The Treasury building is the home of the federal government’s second department, established in 1789. The building was erected between 1836 and 1869, and is the work of five major American architects—Robert Mills, Thomas U. Walter, Ammi B. Young, Isaiah Rogers, and Alfred B. Mullett. Conceived and built in the Greek Revival style which so captured the spirit of the young republic, this building and the Patent Office, undertaken at the same time, are the most outstanding examples of Greek Revival civil architecture in the country. Not only were they the largest non-military buildings undertaken by the federal government in their own time, but they also influenced countless examples of civil architecture across the nation.
From 1800, the Treasury Department was housed in the first of George Hadfield’s three brick Executive Offices, built in 1798-99 on the site of the present north wing. The Treasury Office caught fire in 1801, 1814, and 1833, and was not reconstructed after the third conflagration. Robert Mills, who had been in the capital since 1830, was asked to assess the fire, and by 1836, his plans for a new Treasury building were accepted by Andrew Jackson. Undoubtedly, a major reason for Mills’s selection was his interest in fireproof construction, demonstrated by his Fireproof Building (1822-27) in Charleston, South Carolina. Mills had also studied with both Thomas Jefferson and Benjamin Latrobe.
Mills’s design for the Treasury called for an E-shaped building opening west toward the White House, with a long classical façade on 15th Street, but only the east front and center wing were built under his supervision, from 1836 to 1842. The unusual vaulted structural system of the building and its monumental scale aroused suspicion in Congress, and some sharp professional jealousies among rival architects. In 1838, a bill was introduced in Congress to authorize the demolition of the half-completed structure. The architect presenting the case for demolition was Thomas U. Walter, Philadelphia’s leading Greek Revival practitioner. Walter was appointed Architect of the Capitol in 1851, and he was authorized to prepare plans for extending the Treasury in 1855. His concept, which was carried through as others executed the work, established the ultimate rectangular layout, double courtyards, and porticoed facades.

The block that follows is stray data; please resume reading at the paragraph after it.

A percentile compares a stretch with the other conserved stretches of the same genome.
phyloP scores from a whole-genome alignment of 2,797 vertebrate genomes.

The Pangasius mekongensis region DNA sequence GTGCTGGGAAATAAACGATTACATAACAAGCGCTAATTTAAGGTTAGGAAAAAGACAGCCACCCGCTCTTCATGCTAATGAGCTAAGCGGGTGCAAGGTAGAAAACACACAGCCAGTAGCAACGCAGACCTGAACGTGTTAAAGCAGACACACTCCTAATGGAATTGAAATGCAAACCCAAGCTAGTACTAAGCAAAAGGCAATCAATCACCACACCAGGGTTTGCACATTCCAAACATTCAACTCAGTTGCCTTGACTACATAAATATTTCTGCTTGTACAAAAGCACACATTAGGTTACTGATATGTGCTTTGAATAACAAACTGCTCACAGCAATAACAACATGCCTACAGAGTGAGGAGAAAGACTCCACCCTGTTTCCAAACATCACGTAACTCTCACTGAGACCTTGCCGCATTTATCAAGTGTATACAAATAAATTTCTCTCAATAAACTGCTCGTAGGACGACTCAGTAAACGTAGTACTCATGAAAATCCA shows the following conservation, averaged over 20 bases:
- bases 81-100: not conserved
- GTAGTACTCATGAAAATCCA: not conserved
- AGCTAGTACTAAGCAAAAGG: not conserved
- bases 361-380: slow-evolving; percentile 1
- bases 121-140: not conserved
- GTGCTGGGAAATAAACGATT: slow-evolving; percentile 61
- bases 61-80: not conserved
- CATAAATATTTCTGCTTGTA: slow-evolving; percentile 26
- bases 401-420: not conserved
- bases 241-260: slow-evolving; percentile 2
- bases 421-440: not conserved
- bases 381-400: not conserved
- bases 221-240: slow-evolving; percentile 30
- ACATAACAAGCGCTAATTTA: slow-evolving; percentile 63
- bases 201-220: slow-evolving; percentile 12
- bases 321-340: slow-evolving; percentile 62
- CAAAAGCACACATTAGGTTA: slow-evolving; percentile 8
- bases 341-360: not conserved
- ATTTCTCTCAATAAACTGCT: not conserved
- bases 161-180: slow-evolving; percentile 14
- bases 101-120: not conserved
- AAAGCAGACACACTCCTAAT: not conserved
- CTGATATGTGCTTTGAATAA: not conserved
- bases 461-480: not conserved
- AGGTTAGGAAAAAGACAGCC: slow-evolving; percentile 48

The south wing was built from 1855 to 1861, under the supervision of Ammi B. Young, appointed Supervising Architect of the Treasury in 1852. While Mills had been forced to use Aquia Creek sandstone, the extension was carried out in granite. The columns were monoliths, whereas Mills’ had been built up in drums. Young was abruptly dismissed by Secretary Salmon P. Chase in 1862, and replaced by Isaiah Rogers, who remained in the job until 1865, supervising completion of the west wing (1855-64), addition of an attic floor on all the wings (1863-65), and preliminary planning for the north wing. Upon his resignation, Rogers was succeeded by his former subordinate Alfred B. Mullett, who completed the north wing from 1867 to 1869. This wing contains the elaborately decorated marble Banking Room, which was the setting for Ulysses Grant’s first inaugural ball in 1869.
The Mills interiors are minimally decorated, their volumetric architectural character resulting from the masonry barrel-vaulted corridors, flanked by groin-vaulted offices. The elegantly curved, cantilevered marble staircases are a signature of his work. In contrast, the interiors of the three later wings rely much more on interior decoration for their architectural character. Their structural system, influenced by the emergent cast iron technology, is one of shallow segmental brick vaults supported on cast iron beams, producing rectilinear volumes and a much less sculptural appearance. In these wings, Young, Rogers, and Mullett made extensive and imaginative use cast iron of and cast plaster decoration, including cast iron pilasters and friezes in the main corridors. Mullett’s Cash Room is the most lavish space in the building, displaying seven varieties of marble in the paneled walls, and richly sculptural bronze railings for the balcony.
By the late 1890s, the need for additional office space led to the insertion of a large truss-roofed drafting room in the south courtyard, for use by the Supervising Architect of the Treasury. The poor quality of the building’s original Aquia Creek sandstone led to the rebuilding of Mills’ colonnade. Architects York and Sawyer added an attic story to the building in 1909‑10, and made other alterations through 1923. The north entrance statue of Alexander Hamilton, by James Earle Fraser on a base by Henry Bacon, was also installed in 1923.
DC Inventory: November 8, 1964
National Register and National Historic Landmark: November 11, 1971